FCA states its case in senate inquiry
What shoiuld be the focus of the Government’s franchising inquiry? According to the sector’s peak body the spotlight should be on enforcing compliance with existing regulation, rather than adding new regulation.
In its submission to the Parliamentary inquiry, the Franchise Council of Australia (FCA) said examples of poor franchising experiences would most certainly be reduced by greater compliance and enforcement, supported by a stronger compliance culture across the sector.
FCA CEO Mary Aldred said “No one is keener to understand the causes of reported episodes of poor franchising experience than the FCA. A number of reported cases appear to suggest that the Franchising Code of Conduct has been breached and where available dispute mechanisms have not been accessed."
Aldred stressed the majority of franchisors maintain "the highest standards" but acknowledges that poor practice exists within the sector.
“We acknowledge that there are examples of poor commercial outcomes within franchising that appear to arise not only from market pressures, but also from incidences of poor practice and standards and apparent breaches of the Code of Conduct.
“Stronger compliance with the Code, active enforcement and highlighting best practice should be key areas of attention for the inquiry," Aldred said.
“The issue is not that the existing regulatory framework does not prescribe protective measures. Rather, it is that in a number of reported cases the Code has simply not being adhered to and, when breached, not always enforced.
"Ensuring regulators such as the ACCC are adequately resourced to collect data, provide guidance on best practice, investigate claims of wrongdoing and, where necessary, take enforcement action must be a key focus of this inquiry.
“The inquiry has an opportunity to make significant inroads on all of these fronts,” Aldred added.
6 FCA suggestions for an improved franchise sector
Recommendations made to the inquiry by the FCA for improving better regulatory compliance and enforcement outcomes within the sector, included:
- Making additional funding available to the ACCC and other allied agencies to support better enforcement of the Code and more efficiently respond to small business concerns about any alleged lack of compliance;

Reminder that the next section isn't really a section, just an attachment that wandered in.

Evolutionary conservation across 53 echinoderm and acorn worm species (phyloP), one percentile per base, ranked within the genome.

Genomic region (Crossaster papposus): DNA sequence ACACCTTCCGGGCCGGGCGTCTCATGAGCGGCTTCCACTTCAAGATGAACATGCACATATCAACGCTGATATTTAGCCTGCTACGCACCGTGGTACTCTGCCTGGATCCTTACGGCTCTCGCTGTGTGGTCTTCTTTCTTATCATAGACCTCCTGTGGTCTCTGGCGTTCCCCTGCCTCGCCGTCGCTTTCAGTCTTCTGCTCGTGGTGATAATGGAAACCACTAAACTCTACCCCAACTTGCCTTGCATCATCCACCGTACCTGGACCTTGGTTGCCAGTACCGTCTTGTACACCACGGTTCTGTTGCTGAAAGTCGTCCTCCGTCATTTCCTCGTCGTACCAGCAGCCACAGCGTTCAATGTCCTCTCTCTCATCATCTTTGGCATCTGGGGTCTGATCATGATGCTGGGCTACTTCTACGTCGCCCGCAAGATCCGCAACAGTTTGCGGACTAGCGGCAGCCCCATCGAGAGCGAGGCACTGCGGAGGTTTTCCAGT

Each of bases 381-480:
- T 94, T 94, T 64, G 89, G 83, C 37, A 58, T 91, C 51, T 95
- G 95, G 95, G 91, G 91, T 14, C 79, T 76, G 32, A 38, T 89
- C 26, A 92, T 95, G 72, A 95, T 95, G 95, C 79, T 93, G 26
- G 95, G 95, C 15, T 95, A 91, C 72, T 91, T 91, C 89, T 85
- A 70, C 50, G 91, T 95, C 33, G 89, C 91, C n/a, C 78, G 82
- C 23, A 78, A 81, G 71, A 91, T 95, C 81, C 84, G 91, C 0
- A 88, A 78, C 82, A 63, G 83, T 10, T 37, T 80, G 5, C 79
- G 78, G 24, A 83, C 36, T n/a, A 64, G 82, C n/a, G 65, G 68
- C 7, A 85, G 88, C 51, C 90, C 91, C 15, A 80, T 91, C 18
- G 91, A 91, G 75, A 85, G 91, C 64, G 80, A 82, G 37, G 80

- Encouraging the ACCC to use its powers to issue fines and infringement notices, conduct random audits and take Court actions more frequently, where there is systemic evidence of non-compliance;
- Ensuring more franchisees use and follow the existing Code process by:
- Allocating funding to educational initiatives that ensure prospective franchisees are aware of the protections available to them, the benefits of obtaining advice, their due diligence obligations and available guidance resources
- Streamlining the Code’s disclosure documentation, providing more focused information about the risks and opportunities, rewards and obligations of a prospective franchise business investment, in a format that is easier for franchisees and their advisors to use
- Translating the Code’s Information Statement into multiple languages to cater for the fact that about 70 per cent of small business owners are migrants; and
- Mandating the requirement for some prospective franchisees to obtain competent legal and business advice, before making the significant personal and commercial decision to invest in a franchise business opportunity
Aldred pointed out that a franchisor's first customer is their franchisees.
"Publicised examples show what can happen if other imperatives or priorities creep into the franchise relationship. This is where a strong compliance and enforcement setting is incredibly important to respect and protect this business model."
Aldred warned that "overly heavy-handed and unnecessary regulation, will jeopardise jobs, risk thousands of small businesses and hurt consumers".